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Whatever Happened To The Cast Of Crocodile Dundee?

"Crocodile Dundee" was an experiment by Australian producers to make a movie that would appeal to both native Australian audiences and somehow also garner interest in the larger United States market. Amazingly, they achieved this in 1986 with the first "Crocodile Dundee" movie, a fun, exciting, light-hearted action comedy starring a charming Australian outdoorsman, Paul Hogan, as a crocodile-wrestling hero. 

Speaking of his iconic character, Paul Hogan explained on "A Current Affair" (via Newsner) how audiences at the time were craving a more wholesome hero who differed from the murderous maniacs of contemporary action shlock. He said, "The movie scene is screaming out for the movie hero who doesn't kill 75 people ... less of those commandos, terminators, ex-terminators and squashers." He added, "Mick's a good role model. There's no malice in the fellow and he's human. He's not a wimp or a sissy just because he doesn't kill people."

This gamble paid off in a big way, since "Crocodile Dundee” proved to be a massive commercial success around the world. It became the highest grossing movie of all time in Australia, and the second highest release in the United States of that year behind "Top Gun." With a budget of only $10 million and a box office return of over $328 million, "Crocodile Dundee" spawned an overnight franchise with two sequels released in 1988 and 2001. With all that being said, this series would be nothing without its talented ensemble of actors. Read on to find out whatever happened to the cast of "Crocodile Dundee."

Paul Hogan

"Crocodile Dundee" wouldn't exist if it wasn't for its lead actor and primary writer, Paul Hogan. He created the idea for Dundee when he was visiting New York City one day and wondered what a hardcore Australian outback bushman would think of the concrete jungle. He said at one point, "He's a mythical outback Australian who does exist in part — the frontiersman who walks through the bush, picking up snakes and throwing them aside, living off the land who can ride horses and chop down trees and has that simple, friendly, laid-back philosophy. It's like the image the Americans have of us, so why not give them one?"

Paul Hogan is an Australian actor and comedian who is primarily known for his role as "Crocodile Dundee," and not much else. Since his final appearance as Dundee in the original trilogy of films with 2001's "Crocodile Dundee in Los Angeles," Hogan has continued acting in various roles. Some of his notable appearances in recent years include Vince Hopgood in "Strange Bedfellows," Charlie in "Charlie and Boots," and as himself in "That's Not My Dog!" Hogan also starred in the Australian meta-comedy film "The Very Excellent Mr. Dundee," where he plays a fictionalized version of himself who needs to restore his tarnished reputation before being knighted. This film also featured other major talent, with co-stars like Chevy Chase, John Cleese, Wayne Knight, and Olivia Newton-John (in what would be her final role before dying in 2022).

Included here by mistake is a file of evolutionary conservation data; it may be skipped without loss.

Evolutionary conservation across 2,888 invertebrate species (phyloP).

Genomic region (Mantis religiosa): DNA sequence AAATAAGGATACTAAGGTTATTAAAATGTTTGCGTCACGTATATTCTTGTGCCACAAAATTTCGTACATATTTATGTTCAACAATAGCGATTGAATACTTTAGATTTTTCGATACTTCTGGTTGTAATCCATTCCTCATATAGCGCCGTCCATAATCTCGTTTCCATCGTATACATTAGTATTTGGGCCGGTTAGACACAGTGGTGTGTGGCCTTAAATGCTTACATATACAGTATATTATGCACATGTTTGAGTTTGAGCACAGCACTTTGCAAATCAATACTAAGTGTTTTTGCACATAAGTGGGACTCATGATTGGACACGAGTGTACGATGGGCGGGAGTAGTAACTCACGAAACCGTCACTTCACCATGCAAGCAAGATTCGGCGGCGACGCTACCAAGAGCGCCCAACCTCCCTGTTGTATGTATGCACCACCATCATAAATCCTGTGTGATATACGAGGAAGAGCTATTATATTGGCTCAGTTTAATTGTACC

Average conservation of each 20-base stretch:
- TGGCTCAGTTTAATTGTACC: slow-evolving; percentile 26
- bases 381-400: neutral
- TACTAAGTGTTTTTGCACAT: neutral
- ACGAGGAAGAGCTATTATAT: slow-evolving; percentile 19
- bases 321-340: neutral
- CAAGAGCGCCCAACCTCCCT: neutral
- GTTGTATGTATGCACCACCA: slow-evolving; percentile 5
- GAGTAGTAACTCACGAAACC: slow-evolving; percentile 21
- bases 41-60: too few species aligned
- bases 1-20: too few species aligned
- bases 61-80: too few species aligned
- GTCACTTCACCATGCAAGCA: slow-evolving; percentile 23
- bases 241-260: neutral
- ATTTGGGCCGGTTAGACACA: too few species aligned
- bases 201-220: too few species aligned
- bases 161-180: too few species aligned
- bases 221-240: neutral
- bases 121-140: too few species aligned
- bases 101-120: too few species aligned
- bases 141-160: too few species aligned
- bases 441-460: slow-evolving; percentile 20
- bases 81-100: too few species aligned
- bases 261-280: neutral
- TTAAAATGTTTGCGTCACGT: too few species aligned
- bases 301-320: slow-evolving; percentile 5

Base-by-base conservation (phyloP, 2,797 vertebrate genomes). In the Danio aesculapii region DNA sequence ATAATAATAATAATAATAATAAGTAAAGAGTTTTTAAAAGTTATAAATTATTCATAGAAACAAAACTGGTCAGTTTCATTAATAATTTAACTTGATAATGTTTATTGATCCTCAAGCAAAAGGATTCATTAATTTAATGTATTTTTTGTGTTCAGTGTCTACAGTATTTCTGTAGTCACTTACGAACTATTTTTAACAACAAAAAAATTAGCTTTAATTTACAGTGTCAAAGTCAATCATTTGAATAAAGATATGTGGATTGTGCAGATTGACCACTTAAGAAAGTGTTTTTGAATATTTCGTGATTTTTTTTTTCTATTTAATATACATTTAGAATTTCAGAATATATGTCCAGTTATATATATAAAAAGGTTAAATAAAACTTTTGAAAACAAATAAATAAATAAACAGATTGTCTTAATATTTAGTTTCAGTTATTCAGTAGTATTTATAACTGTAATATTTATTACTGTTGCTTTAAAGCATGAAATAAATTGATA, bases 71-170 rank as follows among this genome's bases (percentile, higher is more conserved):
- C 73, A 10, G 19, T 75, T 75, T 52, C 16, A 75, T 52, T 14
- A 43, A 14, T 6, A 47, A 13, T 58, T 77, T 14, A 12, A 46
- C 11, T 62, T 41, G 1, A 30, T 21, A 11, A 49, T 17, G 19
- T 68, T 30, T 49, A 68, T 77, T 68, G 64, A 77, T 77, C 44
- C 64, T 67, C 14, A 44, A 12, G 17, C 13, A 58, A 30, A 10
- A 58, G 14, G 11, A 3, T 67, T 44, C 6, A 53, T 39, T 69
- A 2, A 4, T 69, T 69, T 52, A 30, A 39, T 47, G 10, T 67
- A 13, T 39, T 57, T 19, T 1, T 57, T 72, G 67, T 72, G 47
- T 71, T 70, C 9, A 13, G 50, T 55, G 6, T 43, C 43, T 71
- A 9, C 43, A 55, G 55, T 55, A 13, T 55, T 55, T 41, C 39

Linda Kozlowski

Starring alongside Paul Hogan in "Crocodile Dundee" was none other than Linda Kozlowski, who played the role of Newsday writer Sue Charlton, sent to interview Michael J. "Crocodile" Dundee in Northern Australia. As the plot unfolds, the two unlikely friends develop a budding romance as Sue realizes that her current fiancé isn't right for her when compared to this outback hunk. Kozlowski returned as Sue Charlton for "Crocodile Dundee II" in 1988, and interestingly the two co-stars became a real-life couple behind the scenes during the filming of the sequel. Unfortunately, Kozlowski and Hogan's marriage fell apart in 2014 when the two divorced over the time-honored "irreconcilable differences."

While she's mainly known for the "Crocodile Dundee" films, Kozlowski has appeared in other projects over the years that are definitely worth mentioning. Following her breakout role in 1988's "Crocodile Dundee," Kozlowski starred as Claire in "Pass the Ammo" and Rose Garner in "Almost an Angel." She continued scoring roles in smaller films such as 1993's "The Neighbor," 1994's "Backstreet Justice," and John Carpenter's 1995 horror flop "Village of the Damned." 

Ultimately, Kozlowski's legacy is permanently tied to her first big break, since her final film role to date was in 2001's "Crocodile Dundee in Los Angeles." Kozlowski touched on her decision to distance herself from the acting business in an interview with the Herald Journal in 2001. She said candidly, "These straight-to-video, schlocky films I was getting were giving me an ulcer, basically because I was the only one on the set that cared about anything ... Between that and my biological clock, I decided to give it all away."

John Meillon

Michael J. "Crocodile" Dundee isn't the only grizzled Australian to have a part in "Crocodile Dundee," since these films also feature the talents of actor John Meillon as his friend and business partner Walter "Wally" Reilly. Wally is introduced early into the first film as the person who Sue meets at a local pub upon her arrival in the Northern Territory of Australia. His character proved to be a humorous and consistent supporting role throughout the first two "Crocodile Dundee" movies, by showcasing more of the fun personalities of the Australian outback.